June 15, 2006
Why religious (and other) ideas are so persistent
When people are asked to explain the phases of the moon, the response given most frequently is that they are caused by the shadow of the Earth falling on the moon. They are not aware that this explanation holds true only for rare cases of eclipses, and not for the everyday phases.
When the people making these responses are asked to consider the alternative (and correct) model in which the phases are caused by one part of the moon being in the shadow thrown by the other part (which can be easily seen by holding up any object to the light and seeing that parts of it are in its own shadow), such people quickly recognize that this alternative self-shadow model is more plausible than the Earth-shadow model.
So the interesting question is why, although the correct model is not hard to think up, people stick for so long with their initial erroneous model. The answer is that they did not even consider the possibility that the Earth-shadow explanation they believed in was just a hypothesis that ought to be compared with other, alternative, hypotheses to see which was more consistent with evidence. They simply accepted uncritically as true the first hypothesis they encountered and stayed with it. Why is this?
Tim van Gelder, writing in the article Teaching Critical Thinking: Some Lessons from Cognitive Science (College Teaching, Winter 2005, vol. 53, No. 1, p. 41-46), looks into why this kind of critical thinking is rare among people and his article (summarizing the insights gleaned from cognitive science research) sheds some light on my own puzzlement as to why it took me so long to question the implausible aspects of my beliefs in heaven and immortality.
van Gelder points out that critical thinking does not come naturally to people, that it is 'a highly contrived activity' that is hard and has to be deliberately learned and cultivated. He says that "[e]volution does not waste effort making things better than they need to be, and homo sapiens evolved to be just logical enough to survive, while competitors such as Neanderthals and mastodons died out."
But if we are not by nature critical thinkers, what kind of thinkers are we? To answer this question, van Gelder refers to Michael Shermer's 2002 book Why people believe weird things: Pseudoscience, superstition, and other confusions of our time and says:
We like things to make sense, and the kinds of sense we grasp most easily are simple, familiar patterns or narratives. The problem arises when we do not spontaneously (and do not know how to) go on to ask whether an apparent pattern is really there or whether a story is actually true. We tend to be comfortable with the first account that seems right, and we rarely pursue the matter further. Educational theorist David Perkins and colleagues have described this as a “makes-sense epistemology”; in empirical studies, he found that students tend to
act as though the test of truth is that a proposition makes intuitive sense, sounds right, rings true. They see no need to criticize or revise accounts that do make sense - the intuitive feel of fit suffices.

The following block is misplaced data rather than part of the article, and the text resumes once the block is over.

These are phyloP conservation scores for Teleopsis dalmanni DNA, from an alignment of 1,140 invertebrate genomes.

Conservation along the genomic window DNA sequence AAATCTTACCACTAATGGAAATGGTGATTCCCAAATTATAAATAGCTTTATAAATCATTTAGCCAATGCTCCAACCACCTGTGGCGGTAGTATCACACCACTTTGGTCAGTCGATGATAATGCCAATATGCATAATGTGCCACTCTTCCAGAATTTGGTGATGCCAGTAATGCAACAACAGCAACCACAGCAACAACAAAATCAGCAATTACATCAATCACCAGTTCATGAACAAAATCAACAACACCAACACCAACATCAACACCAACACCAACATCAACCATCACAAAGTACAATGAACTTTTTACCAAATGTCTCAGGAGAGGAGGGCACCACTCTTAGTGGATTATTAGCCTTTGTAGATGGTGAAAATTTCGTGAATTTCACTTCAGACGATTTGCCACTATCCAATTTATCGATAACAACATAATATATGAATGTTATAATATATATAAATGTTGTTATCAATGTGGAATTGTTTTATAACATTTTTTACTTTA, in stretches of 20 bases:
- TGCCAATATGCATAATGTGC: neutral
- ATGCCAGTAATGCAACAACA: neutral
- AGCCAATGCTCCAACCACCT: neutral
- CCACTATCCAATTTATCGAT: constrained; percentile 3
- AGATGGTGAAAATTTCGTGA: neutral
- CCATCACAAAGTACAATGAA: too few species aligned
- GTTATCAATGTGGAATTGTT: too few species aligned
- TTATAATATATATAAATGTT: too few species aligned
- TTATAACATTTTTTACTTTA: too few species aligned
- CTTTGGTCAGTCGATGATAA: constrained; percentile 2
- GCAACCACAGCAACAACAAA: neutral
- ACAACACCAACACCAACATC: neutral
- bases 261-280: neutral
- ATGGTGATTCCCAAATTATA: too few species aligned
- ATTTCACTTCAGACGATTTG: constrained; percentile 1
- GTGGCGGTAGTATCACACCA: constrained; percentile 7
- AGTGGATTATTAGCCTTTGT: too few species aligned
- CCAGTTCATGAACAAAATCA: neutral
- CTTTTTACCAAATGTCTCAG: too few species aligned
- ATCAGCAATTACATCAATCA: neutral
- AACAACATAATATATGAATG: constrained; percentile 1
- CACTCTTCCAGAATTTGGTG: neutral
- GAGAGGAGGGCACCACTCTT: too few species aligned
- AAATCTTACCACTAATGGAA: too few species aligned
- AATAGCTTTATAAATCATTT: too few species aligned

Since for most of us, the religious 'explanations' of the big questions of life, death, and meaning are the ones we are first exposed to as children, and they do provide a rudimentary explanatory pattern (even if in a selective and superficial way), we tend to accept them as true and thus do not actively look for, and even avoid, alternative explanations.
But what happens when alternative explanations thrust themselves on us, either in school or elsewhere? Do we then go into critical thinking mode, evaluating the alternatives, weighing the competing evidence and reasoning before forming a considered judgment?
Alas, no. But the reasons for that will be explored tomorrow.
POST SCRIPT: That bad old AntiChrist
The storyline in the game begins just after the Rapture has occurred - when all adult Christians, all infants, and many children were instantly swept home to Heaven and off the Earth by God. The remaining population - those who were left behind –-are then poised to make a decision at some point. They cannot remain neutral. Their choice is to either join the AntiChrist - which is an imposturous one world government seeking peace for all of mankind, or they may join the Tribulation Force - which seeks to expose the truth and defend themselves against the forces of the AntiChrist.
So the goal of the AntiChrist is to create a one world government seeking peace for all of mankind! What a dastardly plan. So naturally they must be massacred in the name of Jesus to prevent this awful fate from occurring.
For those who might be concerned that this game goes counter to the message of love preached by Jesus in the Bible, Jesus' General thoughtfully provides the relevant text of the inexplicably overlooked Gospel of Left Behind, which provides the justification for the violent philosophy of the game.
Also, don't forget to check out the animation "Don't dis Elisha!" which shows the story of how the prophet Elisha cursed children who teased him, who were then killed by bears sent by god. (Again, thanks to the ever-vigilant General.)
Who knows, the Elisha story could form the basis for another video game marketed in Christmas 2007 by the same people behind the Left Behind: Eternal Forces game. In the new game the players could represent bears and the goal is to attack and kill as many children as possible.